Sue calls Artie to her office. “I went to my pharmacy and took the liberty of purchasing you a good old-fashioned ear douche because you obviously didn’t hear me when I distinctly told you with perfect diction and great clarity to stop meddling in the affairs of one Becky Jackson.” Sue informs Artie that she’s been looking into programs for Becky but doesn’t think she’s ready. Artie plans to take Becky to tour the University of Cincinnati, and Sue, in a tender moment, tells him to ask tough questions. I tear up for, like, a second.
Artie and Becky tour the school and it seems like a great fit (despite the college kid who hits on the 17 year-old). Becky returns to Sue’s office and admits that she wants to go to college: “I never thought to say this. I’ve outgrown these high school bitches.” Sue is sad to lose Becky, but offers to help write her application essay, making a Graydon Carter reference along the way that nobody catches except Tina Brown.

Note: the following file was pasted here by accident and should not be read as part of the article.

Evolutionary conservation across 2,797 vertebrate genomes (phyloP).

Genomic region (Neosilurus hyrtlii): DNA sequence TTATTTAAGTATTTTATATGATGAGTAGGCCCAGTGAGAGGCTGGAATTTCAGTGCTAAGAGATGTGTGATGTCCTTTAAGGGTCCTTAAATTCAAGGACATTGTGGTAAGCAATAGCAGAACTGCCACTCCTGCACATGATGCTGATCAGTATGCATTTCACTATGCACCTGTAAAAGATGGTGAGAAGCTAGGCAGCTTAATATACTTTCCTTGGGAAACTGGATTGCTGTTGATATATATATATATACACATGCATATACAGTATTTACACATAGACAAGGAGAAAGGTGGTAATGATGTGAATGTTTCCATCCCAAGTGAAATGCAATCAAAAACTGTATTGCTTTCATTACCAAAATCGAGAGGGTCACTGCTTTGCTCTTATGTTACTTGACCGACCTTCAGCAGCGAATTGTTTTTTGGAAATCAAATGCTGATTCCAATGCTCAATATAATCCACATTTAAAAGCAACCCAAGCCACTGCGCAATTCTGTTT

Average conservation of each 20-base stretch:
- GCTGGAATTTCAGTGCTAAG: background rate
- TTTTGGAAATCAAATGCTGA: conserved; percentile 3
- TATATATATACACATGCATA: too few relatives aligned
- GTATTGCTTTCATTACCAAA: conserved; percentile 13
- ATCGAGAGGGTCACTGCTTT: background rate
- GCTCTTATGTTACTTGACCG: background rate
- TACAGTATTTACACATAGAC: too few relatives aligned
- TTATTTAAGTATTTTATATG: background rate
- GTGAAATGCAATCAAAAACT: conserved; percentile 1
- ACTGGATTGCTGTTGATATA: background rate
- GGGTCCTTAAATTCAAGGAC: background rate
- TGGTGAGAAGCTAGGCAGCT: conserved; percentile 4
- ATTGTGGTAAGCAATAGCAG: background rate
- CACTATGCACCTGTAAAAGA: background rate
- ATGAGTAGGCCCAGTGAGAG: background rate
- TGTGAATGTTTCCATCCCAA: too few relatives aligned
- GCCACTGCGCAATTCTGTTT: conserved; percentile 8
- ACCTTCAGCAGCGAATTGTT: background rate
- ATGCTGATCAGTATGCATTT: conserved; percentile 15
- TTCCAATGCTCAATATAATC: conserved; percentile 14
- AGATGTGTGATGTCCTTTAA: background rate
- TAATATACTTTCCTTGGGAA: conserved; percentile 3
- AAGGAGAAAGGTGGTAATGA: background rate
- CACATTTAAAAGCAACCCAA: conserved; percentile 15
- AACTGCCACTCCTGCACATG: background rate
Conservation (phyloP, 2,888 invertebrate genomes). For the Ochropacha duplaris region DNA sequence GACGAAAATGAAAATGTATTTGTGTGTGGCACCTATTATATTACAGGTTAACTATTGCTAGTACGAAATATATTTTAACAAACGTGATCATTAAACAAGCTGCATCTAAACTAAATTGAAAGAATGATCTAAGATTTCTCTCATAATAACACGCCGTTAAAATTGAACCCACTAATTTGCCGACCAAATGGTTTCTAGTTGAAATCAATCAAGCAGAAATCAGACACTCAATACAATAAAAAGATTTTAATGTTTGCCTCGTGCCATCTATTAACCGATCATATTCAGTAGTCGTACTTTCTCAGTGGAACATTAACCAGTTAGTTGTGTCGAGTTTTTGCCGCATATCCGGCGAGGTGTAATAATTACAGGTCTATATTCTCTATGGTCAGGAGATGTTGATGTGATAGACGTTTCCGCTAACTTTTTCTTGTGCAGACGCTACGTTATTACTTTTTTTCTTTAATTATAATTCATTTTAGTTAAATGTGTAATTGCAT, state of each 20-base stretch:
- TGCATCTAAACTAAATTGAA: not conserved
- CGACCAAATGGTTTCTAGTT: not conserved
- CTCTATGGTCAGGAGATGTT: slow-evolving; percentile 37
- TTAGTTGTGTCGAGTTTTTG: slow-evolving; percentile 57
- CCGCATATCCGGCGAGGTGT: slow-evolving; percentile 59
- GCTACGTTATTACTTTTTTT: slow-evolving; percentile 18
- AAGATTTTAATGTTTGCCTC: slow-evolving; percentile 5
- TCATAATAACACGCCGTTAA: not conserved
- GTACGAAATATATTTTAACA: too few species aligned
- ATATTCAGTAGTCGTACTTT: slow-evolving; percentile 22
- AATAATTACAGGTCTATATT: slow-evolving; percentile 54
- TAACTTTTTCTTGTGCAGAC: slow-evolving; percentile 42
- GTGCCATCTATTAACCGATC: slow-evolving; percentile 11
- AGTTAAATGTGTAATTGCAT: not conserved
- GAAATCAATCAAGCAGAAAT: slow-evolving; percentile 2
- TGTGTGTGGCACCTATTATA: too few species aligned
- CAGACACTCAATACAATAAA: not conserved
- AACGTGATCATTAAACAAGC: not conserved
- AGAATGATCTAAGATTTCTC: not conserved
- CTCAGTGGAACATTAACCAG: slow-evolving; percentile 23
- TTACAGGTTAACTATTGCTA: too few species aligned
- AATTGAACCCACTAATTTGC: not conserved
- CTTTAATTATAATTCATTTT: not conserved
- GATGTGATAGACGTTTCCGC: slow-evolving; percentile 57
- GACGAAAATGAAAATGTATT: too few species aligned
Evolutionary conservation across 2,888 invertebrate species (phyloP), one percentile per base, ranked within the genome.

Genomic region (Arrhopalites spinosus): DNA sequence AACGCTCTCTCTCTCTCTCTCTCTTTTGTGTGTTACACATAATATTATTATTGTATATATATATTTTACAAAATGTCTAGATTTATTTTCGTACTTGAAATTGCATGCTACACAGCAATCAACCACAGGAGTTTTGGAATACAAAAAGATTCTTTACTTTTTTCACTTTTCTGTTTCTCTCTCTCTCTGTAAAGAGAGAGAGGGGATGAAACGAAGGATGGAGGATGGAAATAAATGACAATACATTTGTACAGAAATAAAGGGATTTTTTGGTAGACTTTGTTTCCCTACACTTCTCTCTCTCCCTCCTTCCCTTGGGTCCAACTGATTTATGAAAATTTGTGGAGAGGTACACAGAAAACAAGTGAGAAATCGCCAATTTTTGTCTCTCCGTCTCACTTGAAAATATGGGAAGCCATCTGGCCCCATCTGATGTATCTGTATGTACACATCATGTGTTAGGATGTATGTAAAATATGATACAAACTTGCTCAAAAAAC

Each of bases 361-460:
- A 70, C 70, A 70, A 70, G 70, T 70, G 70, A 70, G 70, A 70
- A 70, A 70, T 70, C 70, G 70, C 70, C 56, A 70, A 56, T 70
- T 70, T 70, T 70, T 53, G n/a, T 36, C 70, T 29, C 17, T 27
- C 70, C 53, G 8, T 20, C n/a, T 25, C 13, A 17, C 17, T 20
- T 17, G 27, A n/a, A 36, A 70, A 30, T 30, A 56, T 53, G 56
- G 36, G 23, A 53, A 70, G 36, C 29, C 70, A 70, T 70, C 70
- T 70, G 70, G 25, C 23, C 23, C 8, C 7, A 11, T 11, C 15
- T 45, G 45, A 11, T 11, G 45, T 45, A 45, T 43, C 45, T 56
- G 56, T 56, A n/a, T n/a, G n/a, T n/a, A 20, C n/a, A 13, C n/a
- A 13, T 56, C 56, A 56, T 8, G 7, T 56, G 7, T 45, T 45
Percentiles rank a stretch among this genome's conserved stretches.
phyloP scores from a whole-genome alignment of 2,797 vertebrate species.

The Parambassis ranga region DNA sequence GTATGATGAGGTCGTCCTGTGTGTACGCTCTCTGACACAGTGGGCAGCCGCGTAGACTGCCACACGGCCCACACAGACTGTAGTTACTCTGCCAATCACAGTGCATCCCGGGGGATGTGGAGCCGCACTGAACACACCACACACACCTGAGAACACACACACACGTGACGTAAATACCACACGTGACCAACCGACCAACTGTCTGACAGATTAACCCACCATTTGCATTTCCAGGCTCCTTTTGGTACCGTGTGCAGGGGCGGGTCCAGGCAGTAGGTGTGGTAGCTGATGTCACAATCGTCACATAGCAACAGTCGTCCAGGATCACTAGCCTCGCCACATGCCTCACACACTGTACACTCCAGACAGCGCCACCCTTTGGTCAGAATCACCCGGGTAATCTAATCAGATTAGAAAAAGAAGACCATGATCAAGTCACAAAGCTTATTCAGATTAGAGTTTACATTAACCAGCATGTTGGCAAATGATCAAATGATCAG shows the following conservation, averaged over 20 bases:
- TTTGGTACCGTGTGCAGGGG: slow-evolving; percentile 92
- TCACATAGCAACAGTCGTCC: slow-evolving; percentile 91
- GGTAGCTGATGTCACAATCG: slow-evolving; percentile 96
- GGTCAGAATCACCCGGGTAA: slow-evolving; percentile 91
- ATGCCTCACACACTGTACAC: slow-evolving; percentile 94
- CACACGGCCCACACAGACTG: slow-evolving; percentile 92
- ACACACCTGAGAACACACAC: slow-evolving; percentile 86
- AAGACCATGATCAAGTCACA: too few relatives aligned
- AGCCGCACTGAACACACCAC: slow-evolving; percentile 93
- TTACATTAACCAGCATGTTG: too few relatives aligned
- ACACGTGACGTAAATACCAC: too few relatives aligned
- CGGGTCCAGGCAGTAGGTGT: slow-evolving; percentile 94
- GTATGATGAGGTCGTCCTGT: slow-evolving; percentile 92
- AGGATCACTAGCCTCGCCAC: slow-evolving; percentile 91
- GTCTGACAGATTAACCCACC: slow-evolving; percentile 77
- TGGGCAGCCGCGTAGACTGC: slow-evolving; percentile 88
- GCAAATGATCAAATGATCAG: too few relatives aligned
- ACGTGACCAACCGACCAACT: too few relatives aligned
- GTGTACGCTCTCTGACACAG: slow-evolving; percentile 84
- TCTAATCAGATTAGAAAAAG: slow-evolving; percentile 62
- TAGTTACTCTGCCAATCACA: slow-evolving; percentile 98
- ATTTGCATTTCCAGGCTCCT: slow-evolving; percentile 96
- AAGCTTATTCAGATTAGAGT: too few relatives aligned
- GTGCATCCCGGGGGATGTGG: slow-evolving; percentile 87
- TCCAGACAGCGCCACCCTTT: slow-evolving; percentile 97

Finally, everything wraps up with the career fair. Sue makes a booth for the arts, because “in the words of civil rights leader Genghis Khan, everyone deserves a shot at their dreams.” Blaine and Sam return, and tell the group (who have all conveniently assembled in the hallway) their plans for New York. Someone says they’re crazy, and Mr. Schue loves it. Loves it enough to launch into song once more. Everyone starts singing “You May Be Right” and they’re all just so wacky and crazy that I kind of love it, even though there’s no point to this performance. But I’ve given up the idea that there will be points. Also, I spot another child in a bee-keeper helmet, so grade: B+. Fin!
[I have to take this last moment to apologize for forgetting Robin Williams on my list of Best Pop Culture Robins from last week’s recap. I don’t know how I could have made such an egregious error. Sorry Robin. But I won’t apologize for leaving off Robin Gibb, because falsetto sort of freaks me out.]